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LOVE YOUR MOTHERLAND- PATRIOTISM
LOVE YOUR MOTHERLAND-PATRIOTISM
My name is Maryam G. I was born and brought up in Dubai in the United Arab Emirates, but am originally from India. Honestly speaking, I didn’t have much idea of how the Indian culture was because I was basically surrounded by the Arab culture. So I grew up feeling that Arab culture was more important and superior to me than the Indian one.
Well, back then, I did respect the Indian culture but I didn’t have any sense of pride towards it. And when I started studying in higher grades, I realized that a lot of things such as poverty and racism were taking place in many, in fact all, cultures.
Inspite of reading a lot about other cultures, the only culture which caught my eye was India being this, India being that. I started thinking that living in UAE was way better than living in India. This made me to respect the Arab culture all the more. I never realized all this ‘drama’ going on in my head until one day, when I was 8th grade, my parents started telling me that India was also a great place to live.
When I went to school the next day, the first period itself, my friends said similar things- that India has an amazing geography and places to live. I just laughed at them, though it was weird, and walked away. The periods after took a long time as though it took forever to finish. The last period came and I went up to the teacher to submit my homework. She had asked me whether I understood what I did. I just nodded my head thinking that it was some kind of joke because I had straight A’s and a teacher wouldn’t be stupid enough to ask something like that, even after knowing me very well and how I do in studies. When I turned around to head back to my seat, I felt goosebumps all over my body when she referred by saying that Indians are like toys who nod their heads in a very strange way, such that they look like lost puppies.
That minute, I couldn’t concentrate what was happening in class. I was physically present in class but completely mentally disturbed. It was obvious that I was an Indian and not an Arab. But then I thought to myself as to why can’t we all live in brotherhood and respect each other’s differences rather than hurting another person’s feelings.
The Arab culture does a lot of these prayers and fasting which can be tiring at times compared to Indian culture where they do what they want because India is completely diverse in culture. Everyone does what they want, bring up a good number of population and thus, a culture is established.
India’s culture was so complicated to me when I was kid. I was so narrow minded that I thought I should belong to the Arab culture so that I could avoid studying all the diverse cultures in India. But when I started growing, I started thinking more practical- why was it that I loved the Arab culture so much. Probably because Arab culture didn’t have much differences between them? Well, I didn’t know what else to think of at that point of time.
I was walking down the school corridors that evening when my teacher called me and told me to redo the whole homework. I asked her the reason but she said that I shouldn’t argue with her because she knows better.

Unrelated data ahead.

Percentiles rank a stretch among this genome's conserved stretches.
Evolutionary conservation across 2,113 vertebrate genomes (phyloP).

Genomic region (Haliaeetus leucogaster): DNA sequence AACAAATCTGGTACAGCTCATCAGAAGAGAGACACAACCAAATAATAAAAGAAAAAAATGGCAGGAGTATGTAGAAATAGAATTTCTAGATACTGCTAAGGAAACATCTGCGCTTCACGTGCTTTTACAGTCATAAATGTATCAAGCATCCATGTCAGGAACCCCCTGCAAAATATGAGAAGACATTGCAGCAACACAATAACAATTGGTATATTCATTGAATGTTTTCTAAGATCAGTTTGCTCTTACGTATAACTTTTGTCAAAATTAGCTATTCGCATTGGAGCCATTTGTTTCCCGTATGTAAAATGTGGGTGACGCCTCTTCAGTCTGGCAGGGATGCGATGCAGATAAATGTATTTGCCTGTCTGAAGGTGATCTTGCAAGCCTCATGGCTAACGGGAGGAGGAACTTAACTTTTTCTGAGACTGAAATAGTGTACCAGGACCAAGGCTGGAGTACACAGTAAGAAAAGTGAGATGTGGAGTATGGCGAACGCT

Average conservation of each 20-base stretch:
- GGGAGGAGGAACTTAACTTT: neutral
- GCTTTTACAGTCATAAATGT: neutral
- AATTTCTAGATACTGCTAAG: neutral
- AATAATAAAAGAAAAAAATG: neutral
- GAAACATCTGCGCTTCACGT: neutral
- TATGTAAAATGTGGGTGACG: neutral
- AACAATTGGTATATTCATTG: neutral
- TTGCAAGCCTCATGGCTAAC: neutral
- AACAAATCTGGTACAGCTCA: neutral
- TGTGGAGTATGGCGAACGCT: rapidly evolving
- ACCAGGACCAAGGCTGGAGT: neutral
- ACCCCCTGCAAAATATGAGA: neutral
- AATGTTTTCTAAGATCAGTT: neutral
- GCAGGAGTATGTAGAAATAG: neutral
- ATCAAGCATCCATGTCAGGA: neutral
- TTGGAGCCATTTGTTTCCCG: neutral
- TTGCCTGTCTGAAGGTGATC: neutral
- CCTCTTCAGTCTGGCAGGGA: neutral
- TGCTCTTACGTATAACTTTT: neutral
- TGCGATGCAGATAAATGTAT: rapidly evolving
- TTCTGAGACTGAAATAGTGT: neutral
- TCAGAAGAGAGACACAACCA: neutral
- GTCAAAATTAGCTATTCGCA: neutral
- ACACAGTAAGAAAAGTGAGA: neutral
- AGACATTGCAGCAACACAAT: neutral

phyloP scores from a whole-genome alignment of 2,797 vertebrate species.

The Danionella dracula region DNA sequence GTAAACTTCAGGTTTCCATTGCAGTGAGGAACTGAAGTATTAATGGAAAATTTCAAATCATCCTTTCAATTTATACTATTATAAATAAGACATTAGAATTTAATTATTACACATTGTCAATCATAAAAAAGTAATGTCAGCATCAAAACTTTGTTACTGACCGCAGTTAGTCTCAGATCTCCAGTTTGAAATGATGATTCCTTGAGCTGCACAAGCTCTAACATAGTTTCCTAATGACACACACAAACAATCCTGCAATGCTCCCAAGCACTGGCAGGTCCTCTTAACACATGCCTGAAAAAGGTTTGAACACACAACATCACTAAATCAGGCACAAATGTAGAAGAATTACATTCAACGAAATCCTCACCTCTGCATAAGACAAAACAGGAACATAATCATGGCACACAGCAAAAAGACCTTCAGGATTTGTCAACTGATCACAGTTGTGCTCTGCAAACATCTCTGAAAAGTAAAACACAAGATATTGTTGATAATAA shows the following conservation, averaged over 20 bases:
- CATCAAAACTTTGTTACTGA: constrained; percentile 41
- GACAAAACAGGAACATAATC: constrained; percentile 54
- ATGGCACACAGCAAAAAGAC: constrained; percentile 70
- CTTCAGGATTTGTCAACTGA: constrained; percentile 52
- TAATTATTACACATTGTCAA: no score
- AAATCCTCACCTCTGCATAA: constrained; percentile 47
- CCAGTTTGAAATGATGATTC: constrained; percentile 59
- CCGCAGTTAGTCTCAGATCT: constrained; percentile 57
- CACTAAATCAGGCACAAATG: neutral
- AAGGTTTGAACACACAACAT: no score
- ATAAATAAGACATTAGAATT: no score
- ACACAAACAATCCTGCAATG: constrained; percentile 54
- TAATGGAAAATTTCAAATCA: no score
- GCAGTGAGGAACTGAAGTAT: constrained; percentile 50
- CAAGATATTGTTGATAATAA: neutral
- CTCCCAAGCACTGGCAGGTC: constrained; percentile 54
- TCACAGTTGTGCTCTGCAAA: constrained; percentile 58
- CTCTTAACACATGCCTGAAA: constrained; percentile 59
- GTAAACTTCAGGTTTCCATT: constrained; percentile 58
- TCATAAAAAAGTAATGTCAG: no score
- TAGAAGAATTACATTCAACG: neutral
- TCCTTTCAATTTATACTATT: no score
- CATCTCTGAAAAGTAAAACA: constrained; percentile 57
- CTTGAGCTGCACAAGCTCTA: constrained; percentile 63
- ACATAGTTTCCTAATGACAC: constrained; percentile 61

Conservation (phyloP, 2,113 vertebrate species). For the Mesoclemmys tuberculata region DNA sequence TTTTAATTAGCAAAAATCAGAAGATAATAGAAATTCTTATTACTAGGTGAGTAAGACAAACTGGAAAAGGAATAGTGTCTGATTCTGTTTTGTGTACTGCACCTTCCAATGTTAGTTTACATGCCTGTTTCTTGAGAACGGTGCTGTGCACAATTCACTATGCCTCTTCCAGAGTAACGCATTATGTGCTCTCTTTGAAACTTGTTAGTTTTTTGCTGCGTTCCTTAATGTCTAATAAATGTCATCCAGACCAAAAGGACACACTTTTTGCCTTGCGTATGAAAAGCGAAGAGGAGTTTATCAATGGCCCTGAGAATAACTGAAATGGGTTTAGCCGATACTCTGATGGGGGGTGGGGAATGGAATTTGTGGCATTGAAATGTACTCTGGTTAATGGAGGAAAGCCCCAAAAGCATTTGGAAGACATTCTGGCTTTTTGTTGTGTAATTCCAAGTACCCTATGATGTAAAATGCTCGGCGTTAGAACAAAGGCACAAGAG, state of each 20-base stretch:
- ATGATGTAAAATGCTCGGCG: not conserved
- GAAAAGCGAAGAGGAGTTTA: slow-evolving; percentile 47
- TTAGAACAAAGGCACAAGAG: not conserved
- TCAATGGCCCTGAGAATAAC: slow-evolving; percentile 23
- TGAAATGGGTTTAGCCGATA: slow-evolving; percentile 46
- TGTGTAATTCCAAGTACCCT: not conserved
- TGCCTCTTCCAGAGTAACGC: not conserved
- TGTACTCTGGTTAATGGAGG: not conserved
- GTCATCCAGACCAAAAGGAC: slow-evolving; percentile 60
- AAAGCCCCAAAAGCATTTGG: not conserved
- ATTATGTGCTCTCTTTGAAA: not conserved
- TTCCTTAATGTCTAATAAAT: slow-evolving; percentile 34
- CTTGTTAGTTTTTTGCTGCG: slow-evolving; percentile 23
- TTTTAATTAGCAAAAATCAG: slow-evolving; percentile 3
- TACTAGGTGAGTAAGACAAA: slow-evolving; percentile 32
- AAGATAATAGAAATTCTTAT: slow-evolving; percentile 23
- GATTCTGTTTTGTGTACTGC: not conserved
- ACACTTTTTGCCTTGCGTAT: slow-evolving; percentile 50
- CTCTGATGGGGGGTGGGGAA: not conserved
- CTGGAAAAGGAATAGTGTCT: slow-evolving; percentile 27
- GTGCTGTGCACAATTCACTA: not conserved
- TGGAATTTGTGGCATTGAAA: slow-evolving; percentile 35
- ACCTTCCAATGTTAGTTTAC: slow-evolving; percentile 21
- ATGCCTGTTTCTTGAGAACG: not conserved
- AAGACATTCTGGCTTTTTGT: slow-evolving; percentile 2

When I returned home that night, I went to my room and instead of concentrating on my homework, which was unnecessary because it was obvious that everything was right, I was thinking why on earth a teacher would do something like that. My mind then became like a dim bulb that just turned on. My thoughts turned to what was in reality. Racism is not only in the Indian culture but in the Arab culture as well and infact in all other cultures. Yes, Dubai was a great place to live in but India ran in my blood, it was the culture which I belonged to. Dubai did have people who were very polite and helpful but India had intelligent ones too.
I finally completed my 8th academic year still with the confusion of cultures in my head.
But when I entered 9th grade, I felt myself liking the Indian culture more, probably because I used to “hang out” with my Indian friends. People started talking differently, about how India was, though some of them had never even visited there. And for the first time, it hurt me, all those words they were saying and I actually went up to their faces and said,” Whether you like it or not, India is my country and I shall always salute it. As you can’t judge a book by its cover, you can’t criticize want you don’t see.” This definitely left them speechless.
I realized so much after this. Though India has been prone to foreign attacks for centuries, it is neither just a chance nor a sheer miracle that the country has still, till today, maintained old traditions and, most of all, her culture.
Also that nowadays, especially due to globalization, the world we live in is multicultural where one culture is ‘interesting’ than another. But this doesn’t mean that we should forget where our identity lies, where our home is.
My parents have been role models in helping me not to forget my true identity. We have these talks of culture and I have learnt that India’s cultures can be diverse but what really runs in me is just “India” and I shouldn’t be ashamed to be called an Indian.
When I was reading one of my history books, the first line quoted by an Indian leader said, “Have a sense of pride in your motherland. Just as your mother has given birth to you, so too the land has given birth to you.”
And now residing in America, I definitely respect the cultures that are present here. But I take pride in saying that India will forever be the culture I belong too, whether others tease me or not. I completely believe in the words another person quoted, “One should respect his motherland, his culture and his mother tongue because they are givers of happiness.”